Watch Out For Your Neck

My New Hampshire Grammy was a worried little woman – wisely worried, really, since there is indeed danger everywhere.  She’d have taken last week’s Florida sinkhole death right in stride, though, adding it to her “See?  I told you so!” defensive arsenal.

We’re a family of deep and constant worriers, and she as matriarch made a handy scapegoat for our own irrational hand-wringing.   We’d catch ourselves getting all worked up and think, “Well, at least I’m not as bad as Isabella.”


“Yet” was always the unspoken last word.

“Watch out for your neck!’ is what Grammy shouted as she scampered across my uncle’s twilight field, waving her arms and moving at an amazing speed for a short stout woman of a certain age not given to physical fitness.

She’d been standing at the kitchen window looking out over her family, which had gathered that day to help my uncle move into his new Vermont farm.  Old Vermont farm, rather;  not for him the Olde Yankee Farmette that monied flat-landers were starting to put up wherever the old guard sold out to subdivision.

The move-weary adults were sitting around in the summer dusk talking quietly and recovering.  We cousins were all messing around in the empty moving van,  rejoicing in relative freedom from supervision.  Grammy, though, had not forgotten us.  “Watch out for your neck!” she sang out in her quavering little soprano, waving the dishtowel she’d been wringing and running us down.

She envisioned the back door of that van rolling inexorably down to crush us.

“Now, Mother!” said an uncle, stroking his chin, a mordant sparkle in his eye.  “Those children would have to lie down on the end of that truck with their heads stretched out over the edge just so and then watch and wait while that door came down on their necks.”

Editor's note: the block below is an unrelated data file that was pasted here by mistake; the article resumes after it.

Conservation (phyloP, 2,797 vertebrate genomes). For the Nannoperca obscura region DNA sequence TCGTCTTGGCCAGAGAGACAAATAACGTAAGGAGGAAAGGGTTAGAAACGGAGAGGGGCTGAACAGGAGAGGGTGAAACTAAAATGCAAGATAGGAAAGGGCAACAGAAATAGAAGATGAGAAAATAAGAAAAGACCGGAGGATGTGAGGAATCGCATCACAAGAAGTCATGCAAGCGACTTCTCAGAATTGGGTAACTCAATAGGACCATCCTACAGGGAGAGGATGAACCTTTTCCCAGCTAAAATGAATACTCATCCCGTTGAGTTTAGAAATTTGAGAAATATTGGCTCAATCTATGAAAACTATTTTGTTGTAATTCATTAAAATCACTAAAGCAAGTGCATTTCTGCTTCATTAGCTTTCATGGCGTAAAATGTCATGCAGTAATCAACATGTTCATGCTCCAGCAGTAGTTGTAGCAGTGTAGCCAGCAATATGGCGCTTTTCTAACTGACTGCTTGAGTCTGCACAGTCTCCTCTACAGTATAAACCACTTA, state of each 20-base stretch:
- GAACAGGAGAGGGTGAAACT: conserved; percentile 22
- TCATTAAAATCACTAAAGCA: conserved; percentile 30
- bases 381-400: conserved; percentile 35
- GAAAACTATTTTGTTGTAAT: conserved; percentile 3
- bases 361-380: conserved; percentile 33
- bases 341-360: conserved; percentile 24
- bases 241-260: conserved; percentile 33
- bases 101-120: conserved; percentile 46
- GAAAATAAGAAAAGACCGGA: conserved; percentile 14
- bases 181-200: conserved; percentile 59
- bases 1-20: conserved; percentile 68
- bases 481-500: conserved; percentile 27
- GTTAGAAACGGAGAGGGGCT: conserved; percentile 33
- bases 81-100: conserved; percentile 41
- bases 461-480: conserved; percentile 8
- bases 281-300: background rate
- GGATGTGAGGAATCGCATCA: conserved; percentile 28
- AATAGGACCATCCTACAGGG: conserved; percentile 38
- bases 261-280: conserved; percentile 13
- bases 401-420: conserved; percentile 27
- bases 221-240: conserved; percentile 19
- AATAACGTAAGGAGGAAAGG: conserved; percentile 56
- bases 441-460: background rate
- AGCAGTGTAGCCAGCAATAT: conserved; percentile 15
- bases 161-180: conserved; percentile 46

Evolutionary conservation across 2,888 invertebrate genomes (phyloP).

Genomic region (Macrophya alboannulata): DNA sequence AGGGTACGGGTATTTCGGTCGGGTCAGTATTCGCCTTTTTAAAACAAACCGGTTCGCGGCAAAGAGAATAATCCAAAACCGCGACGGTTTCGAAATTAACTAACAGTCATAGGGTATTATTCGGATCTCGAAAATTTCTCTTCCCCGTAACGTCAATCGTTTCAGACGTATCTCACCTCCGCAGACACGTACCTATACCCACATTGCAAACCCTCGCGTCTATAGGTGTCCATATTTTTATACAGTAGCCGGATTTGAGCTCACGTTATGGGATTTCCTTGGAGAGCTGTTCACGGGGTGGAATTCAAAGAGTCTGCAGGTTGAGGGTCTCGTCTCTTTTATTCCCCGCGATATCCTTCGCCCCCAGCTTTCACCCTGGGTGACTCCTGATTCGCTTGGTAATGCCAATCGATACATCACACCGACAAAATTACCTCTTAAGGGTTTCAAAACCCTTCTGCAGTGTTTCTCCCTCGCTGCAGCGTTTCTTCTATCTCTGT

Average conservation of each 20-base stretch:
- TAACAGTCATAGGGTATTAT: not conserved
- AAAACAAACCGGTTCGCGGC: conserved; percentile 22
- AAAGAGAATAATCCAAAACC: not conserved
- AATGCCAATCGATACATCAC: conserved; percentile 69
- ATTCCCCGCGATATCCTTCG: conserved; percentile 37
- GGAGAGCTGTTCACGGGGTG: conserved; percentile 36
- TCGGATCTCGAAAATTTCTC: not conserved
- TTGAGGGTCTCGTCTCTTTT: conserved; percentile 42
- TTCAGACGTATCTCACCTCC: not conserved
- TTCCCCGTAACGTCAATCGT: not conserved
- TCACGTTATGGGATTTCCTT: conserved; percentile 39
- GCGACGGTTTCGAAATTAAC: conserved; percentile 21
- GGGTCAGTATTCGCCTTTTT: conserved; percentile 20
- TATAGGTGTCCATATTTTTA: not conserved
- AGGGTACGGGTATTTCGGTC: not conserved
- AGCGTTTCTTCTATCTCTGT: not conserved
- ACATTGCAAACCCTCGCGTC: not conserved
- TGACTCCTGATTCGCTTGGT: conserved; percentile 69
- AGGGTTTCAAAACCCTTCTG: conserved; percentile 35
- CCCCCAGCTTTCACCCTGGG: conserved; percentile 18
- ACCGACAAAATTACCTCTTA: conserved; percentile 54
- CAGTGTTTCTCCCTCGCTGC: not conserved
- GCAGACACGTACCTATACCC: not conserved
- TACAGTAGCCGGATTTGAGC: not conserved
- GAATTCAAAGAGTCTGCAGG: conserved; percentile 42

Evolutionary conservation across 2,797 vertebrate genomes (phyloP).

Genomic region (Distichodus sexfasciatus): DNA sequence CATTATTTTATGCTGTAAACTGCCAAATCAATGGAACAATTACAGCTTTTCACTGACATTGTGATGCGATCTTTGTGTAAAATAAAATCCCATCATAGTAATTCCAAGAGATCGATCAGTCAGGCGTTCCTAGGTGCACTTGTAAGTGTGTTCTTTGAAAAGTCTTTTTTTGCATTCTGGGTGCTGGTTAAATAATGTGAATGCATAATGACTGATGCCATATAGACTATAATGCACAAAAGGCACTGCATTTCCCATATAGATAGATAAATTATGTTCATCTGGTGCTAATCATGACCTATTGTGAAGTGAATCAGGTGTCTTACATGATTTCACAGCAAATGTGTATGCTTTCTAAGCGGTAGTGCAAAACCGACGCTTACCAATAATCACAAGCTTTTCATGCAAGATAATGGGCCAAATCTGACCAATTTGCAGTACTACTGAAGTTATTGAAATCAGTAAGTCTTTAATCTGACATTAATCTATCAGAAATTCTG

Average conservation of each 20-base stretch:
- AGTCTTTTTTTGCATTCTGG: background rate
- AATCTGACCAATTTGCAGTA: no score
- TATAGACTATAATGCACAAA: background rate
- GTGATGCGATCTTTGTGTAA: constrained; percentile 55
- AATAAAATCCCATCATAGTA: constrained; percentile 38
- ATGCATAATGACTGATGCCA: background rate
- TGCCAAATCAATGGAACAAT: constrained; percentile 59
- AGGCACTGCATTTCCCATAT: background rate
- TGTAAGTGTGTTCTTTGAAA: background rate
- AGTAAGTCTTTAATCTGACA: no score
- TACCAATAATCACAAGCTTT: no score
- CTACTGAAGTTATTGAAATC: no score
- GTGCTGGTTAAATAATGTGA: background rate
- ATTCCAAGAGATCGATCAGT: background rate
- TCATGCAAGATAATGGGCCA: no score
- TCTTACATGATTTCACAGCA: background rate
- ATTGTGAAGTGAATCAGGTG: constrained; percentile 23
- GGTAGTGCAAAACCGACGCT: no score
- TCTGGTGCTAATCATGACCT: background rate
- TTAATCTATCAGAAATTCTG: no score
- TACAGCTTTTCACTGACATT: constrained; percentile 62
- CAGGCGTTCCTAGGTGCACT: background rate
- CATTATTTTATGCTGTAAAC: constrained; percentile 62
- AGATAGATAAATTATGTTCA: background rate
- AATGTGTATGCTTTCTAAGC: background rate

She got her way, though.  We were forbidden the truck, and a new cautionary phrase entered the family lexicon.

Grammy’s little red house was perched on a steep hill close to a narrow road notorious for speeding traffic.  She feared for years that a car would crash into her house on some ice-swept night.  We all rolled our eyes and patted her fondly on the back  – until a car slid off the road one winter and slammed into her bedroom  at midnight.

Having rehearsed this inevitable scenario, Grammy was cool, calm, and collected.  She found her teeth, pulled her good bathrobe on over her nightie, made sure the young driver hadn’t been seriously hurt, and then brought him inside (the right way) for tea and toast while she phoned the police.  She was perfectly prepared, and not especially shocked to find a Chevy Nova parked beside her dresser.

She seen it comin,’ my father-in-law would say.

In the Granite State, even fragile little red houses find themselves on pretty firm bedrock.  That the ground might swallow you up in a Lovecraftian nightmare was too far-fetched a fear for anyone – even Isabella – to entertain.

“It was just his time,” people intone, shaking their heads over the Florida incident.

Let’s see.  This implies that God started dripping water on a crack in that limestone thousands of years ago just to kill some poor slob who was eventually ordained to set his bed up on top of it.  Is this really what a Divine Plan entails?  Does God really need to bother with this sort of sadistic micromanagement?

If you are eternal and omniscient and omnipresent, though, you’re probably also bored to death, having already seen and done everything and written all the spoilers yourself.  With all that time on your hands, you really could afford to watch that stone dissolve, resolving not to build your church upon that particular rock.

It was just his time,  “ . . . and all that’s left is the TV cable, running down into the hole.”

After reading that for the umteenth time, I started to giggle.  I pictured the poor man holding his wide-screen television aloft, trying to ascend the wire as Jack did the beanstalk, universal remote clenched in his jaws.  I suppose we anchor ourselves to life with lines more tenuous than TV cables.  We all try to watch out for our necks.

The earth is a smug smiling cat with a mouse in her mouth,  its sad little tail sticking out like that television cord.


2 thoughts on “Watch Out For Your Neck

  1. Mary Jane

    Thank you, Missy, for another glimpse of your Grammy.

    • She was a lovely person — wore all her jewelry at once, had a hundred friends, kept cats, and would never let you leave her house without trying to give you something. If you went to the little red house for lunch, she’d cook two meals to make sure to please you. I adored everything about her, with the notable exception of her Salmon Pea Wiggle (served over saltines, the Yankee way). She had lovely hands, and worked them hard. Those hands took good care of us all.

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